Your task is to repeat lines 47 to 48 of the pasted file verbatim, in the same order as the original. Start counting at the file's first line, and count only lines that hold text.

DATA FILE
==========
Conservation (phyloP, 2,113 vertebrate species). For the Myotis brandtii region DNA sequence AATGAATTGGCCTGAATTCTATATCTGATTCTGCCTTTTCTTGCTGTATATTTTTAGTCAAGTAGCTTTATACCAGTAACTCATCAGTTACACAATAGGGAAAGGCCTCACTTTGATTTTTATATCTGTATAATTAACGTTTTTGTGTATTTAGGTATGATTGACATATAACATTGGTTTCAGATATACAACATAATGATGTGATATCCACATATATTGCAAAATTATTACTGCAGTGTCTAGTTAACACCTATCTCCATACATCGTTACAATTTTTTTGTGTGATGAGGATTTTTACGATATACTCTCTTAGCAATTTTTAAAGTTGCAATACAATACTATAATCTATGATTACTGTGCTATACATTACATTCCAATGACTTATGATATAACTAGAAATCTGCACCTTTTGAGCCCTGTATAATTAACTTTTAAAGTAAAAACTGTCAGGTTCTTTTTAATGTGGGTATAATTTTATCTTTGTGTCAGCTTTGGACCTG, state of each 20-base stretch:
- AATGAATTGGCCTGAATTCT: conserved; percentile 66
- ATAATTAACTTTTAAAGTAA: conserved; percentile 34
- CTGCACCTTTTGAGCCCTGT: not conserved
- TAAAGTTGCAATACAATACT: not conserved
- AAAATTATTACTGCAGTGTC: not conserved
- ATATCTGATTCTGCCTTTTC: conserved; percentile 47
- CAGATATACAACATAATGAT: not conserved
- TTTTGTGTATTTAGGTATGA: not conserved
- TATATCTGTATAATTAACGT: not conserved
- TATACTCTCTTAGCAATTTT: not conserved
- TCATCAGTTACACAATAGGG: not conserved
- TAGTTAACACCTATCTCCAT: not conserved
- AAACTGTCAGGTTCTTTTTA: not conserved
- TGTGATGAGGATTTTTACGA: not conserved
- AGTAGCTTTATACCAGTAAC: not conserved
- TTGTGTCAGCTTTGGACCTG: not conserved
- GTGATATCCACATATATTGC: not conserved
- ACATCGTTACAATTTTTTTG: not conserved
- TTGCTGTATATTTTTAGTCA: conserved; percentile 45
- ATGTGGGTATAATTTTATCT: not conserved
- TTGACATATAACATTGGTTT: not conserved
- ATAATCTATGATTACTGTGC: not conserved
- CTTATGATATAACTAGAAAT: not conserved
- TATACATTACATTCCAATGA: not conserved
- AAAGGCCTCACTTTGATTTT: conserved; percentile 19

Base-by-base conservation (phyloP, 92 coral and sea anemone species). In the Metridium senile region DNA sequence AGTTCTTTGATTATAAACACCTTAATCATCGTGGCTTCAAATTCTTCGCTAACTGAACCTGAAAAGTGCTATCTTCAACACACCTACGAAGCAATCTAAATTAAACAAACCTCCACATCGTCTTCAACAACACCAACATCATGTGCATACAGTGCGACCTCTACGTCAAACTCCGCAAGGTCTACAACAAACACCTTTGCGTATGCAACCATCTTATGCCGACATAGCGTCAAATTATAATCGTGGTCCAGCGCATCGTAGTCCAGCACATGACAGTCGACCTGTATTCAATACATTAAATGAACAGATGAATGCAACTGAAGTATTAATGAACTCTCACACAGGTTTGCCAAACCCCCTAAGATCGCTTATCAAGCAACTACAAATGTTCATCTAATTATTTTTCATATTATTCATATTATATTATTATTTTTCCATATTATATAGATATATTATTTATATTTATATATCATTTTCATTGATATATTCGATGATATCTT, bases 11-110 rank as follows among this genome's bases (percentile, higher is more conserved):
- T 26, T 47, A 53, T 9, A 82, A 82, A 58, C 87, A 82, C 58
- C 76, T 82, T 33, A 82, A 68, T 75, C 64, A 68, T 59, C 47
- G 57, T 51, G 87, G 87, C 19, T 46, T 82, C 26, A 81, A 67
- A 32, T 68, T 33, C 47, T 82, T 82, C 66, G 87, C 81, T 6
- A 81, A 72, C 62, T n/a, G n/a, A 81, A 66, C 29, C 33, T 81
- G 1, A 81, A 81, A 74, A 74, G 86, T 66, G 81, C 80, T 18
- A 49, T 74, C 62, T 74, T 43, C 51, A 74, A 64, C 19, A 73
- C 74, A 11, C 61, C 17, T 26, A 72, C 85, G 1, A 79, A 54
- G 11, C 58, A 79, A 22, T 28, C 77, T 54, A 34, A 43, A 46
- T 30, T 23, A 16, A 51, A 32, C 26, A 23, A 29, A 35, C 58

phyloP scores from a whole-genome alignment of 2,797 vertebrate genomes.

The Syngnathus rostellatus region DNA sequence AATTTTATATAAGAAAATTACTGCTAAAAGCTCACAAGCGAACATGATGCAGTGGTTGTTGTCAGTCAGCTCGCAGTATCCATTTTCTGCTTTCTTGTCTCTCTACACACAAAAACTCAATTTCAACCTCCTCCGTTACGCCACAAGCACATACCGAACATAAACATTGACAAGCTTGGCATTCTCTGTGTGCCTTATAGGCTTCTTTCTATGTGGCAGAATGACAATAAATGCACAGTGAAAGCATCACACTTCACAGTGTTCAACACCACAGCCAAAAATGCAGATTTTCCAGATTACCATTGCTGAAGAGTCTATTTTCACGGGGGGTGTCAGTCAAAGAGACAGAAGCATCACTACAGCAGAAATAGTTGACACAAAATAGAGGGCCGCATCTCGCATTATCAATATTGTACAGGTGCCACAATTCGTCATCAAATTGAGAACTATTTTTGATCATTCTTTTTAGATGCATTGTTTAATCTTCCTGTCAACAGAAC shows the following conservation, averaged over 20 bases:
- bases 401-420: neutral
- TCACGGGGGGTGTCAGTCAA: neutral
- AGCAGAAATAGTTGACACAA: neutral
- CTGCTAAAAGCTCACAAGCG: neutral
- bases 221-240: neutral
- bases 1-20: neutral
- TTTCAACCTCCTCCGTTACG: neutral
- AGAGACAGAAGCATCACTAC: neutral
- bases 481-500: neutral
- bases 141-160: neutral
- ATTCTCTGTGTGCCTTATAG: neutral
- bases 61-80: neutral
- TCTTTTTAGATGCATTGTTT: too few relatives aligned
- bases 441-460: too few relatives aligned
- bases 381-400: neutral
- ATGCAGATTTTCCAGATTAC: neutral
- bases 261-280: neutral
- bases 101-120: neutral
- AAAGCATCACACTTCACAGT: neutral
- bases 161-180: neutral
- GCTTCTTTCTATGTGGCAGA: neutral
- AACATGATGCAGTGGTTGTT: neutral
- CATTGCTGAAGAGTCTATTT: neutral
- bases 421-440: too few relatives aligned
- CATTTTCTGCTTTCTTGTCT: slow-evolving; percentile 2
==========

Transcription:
- AGAGACAGAAGCATCACTAC: neutral
- bases 481-500: neutral